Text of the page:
A study of England is not complete without a discussion about the crown jewels. When my husband and I visited London in 2012, we visited the Tower of London and in a small room in a part of the wall was a few crowns, and we thought we had seen them and were already impressed. However we discovered after looking at our map that they were actually in the White Tower and were much more impressive than I could have imagined.
Apart from a 12th-century anointing spoon, they all date from after the Restoration of Charles II in 1661. The ancient crown jewels were destroyed by Oliver Cromwell in 1649 when he established the Commonwealth of England. Today, St. Edward’s Crown is the centerpiece of the coronation regalia, used at the moment of crowning and exchanged for the lighter Imperial State Crown. Included in this crown are the Cullinan II, the Stuart Sapphire, St Edward’s Sapphire, and the Black Prince’s Ruby – all famous precious stones. On the Sovereign’s Scepter with Cross is Cullinan I, the largest clear cut diamond in the world. The Crown of Queen Elizabeth, The Queen Mother houses the 105-carat Koh-i-Noor diamond. In addition to crowns there are also various orbs, swords, coronets, rings and other pieces of regalia. It is truly amazing to behold.
I had seen a few crowns using paper plates as a base, so I decided that would be a perfect activity for my oldest.
We first folded a plain paper plate in half and cut it straight down the middle and then half again on each side.
We then flipped the spires of the crown upwards to reveal a crown shape, then gathered our royal gems (Dollar Store has an amazing collection of plastic gems!)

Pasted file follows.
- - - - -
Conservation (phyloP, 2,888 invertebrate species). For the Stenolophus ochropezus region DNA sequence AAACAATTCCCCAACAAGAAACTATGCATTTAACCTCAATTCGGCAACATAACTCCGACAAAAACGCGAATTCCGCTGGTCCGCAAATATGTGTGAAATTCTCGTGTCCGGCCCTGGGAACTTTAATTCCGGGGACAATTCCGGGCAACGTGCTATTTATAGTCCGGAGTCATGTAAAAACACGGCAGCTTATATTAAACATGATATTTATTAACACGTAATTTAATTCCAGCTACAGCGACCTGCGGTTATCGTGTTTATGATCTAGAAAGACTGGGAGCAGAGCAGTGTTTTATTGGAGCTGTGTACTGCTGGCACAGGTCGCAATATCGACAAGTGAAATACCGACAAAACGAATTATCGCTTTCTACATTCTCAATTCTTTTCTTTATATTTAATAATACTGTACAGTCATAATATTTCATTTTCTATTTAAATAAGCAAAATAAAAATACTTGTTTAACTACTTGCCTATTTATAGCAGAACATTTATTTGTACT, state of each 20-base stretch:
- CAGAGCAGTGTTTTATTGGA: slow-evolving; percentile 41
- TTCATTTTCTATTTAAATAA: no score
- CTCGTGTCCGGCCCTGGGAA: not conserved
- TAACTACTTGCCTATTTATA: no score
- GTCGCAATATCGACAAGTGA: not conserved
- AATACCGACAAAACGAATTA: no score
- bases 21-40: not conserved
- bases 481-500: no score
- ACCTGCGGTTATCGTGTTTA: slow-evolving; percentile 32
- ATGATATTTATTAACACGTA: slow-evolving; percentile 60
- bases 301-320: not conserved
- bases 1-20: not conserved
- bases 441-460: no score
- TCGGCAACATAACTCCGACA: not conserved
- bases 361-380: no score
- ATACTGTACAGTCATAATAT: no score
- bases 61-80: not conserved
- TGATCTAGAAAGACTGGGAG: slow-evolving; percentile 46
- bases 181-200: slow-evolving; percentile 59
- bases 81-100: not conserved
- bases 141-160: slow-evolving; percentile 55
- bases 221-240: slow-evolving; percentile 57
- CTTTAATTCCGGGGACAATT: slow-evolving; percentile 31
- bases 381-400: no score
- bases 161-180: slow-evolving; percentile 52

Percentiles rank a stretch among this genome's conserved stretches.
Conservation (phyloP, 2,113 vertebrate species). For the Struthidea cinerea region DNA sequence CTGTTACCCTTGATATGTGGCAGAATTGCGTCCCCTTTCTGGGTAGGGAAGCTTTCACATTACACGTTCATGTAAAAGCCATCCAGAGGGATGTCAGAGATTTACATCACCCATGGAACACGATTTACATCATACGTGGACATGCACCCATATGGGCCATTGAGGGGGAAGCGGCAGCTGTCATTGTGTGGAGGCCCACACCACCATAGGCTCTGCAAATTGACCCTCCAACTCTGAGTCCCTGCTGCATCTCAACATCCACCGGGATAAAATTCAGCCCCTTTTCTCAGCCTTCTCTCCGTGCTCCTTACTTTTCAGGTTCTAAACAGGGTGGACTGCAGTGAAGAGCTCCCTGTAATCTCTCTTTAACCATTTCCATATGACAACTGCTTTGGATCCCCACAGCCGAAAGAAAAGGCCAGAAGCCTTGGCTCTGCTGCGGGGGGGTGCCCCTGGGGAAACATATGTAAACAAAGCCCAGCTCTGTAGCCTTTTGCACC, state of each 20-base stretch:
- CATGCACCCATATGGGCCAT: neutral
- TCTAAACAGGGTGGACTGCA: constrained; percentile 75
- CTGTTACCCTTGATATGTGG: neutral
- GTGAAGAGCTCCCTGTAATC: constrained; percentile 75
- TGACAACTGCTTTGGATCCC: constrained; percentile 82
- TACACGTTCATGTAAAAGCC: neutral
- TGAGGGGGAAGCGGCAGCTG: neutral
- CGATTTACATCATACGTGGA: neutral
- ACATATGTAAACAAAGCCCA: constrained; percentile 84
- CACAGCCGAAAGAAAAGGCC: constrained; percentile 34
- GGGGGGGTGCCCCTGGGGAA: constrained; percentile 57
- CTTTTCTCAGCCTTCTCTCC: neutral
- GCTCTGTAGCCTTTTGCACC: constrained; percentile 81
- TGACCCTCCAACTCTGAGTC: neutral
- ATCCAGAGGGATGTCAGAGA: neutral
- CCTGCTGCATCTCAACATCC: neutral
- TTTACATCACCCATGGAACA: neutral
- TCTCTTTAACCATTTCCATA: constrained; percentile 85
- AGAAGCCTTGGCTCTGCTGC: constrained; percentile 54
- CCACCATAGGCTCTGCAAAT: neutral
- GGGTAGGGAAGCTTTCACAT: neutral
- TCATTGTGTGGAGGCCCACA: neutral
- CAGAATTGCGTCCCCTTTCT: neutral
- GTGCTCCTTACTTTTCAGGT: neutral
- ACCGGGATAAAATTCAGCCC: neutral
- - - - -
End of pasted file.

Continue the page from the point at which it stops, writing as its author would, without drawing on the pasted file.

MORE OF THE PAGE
I first had my daughter color her crown with a marker for added artistic expression. My youngest daughter was determined to not be left out of this craft, so I gave her a crown and she used crayons (we do not trust her with markers yet, lol)
Soon after this photo was taken, she ripped up the crown and ran off to play with her other toys, so no further photos of her work, lol.
My oldest insisted I help her with some designs on her crown and she picked several variations of pink, her favorite color. She also HAD to have a pink scepter because she is a princess.
Next we glued on the gems.
My daughter mostly used purple and pink with some other colors after she had exhausted all the aforementioned colors.
I made a crown too, why not? I love doing these activities almost as much as she does some days!
Tada – My crown is on the left, and hers is on the right. Honestly I like hers better!
And here is my royal princess, complete with her wand, lol. What a fun activity to learn about the crown jewels!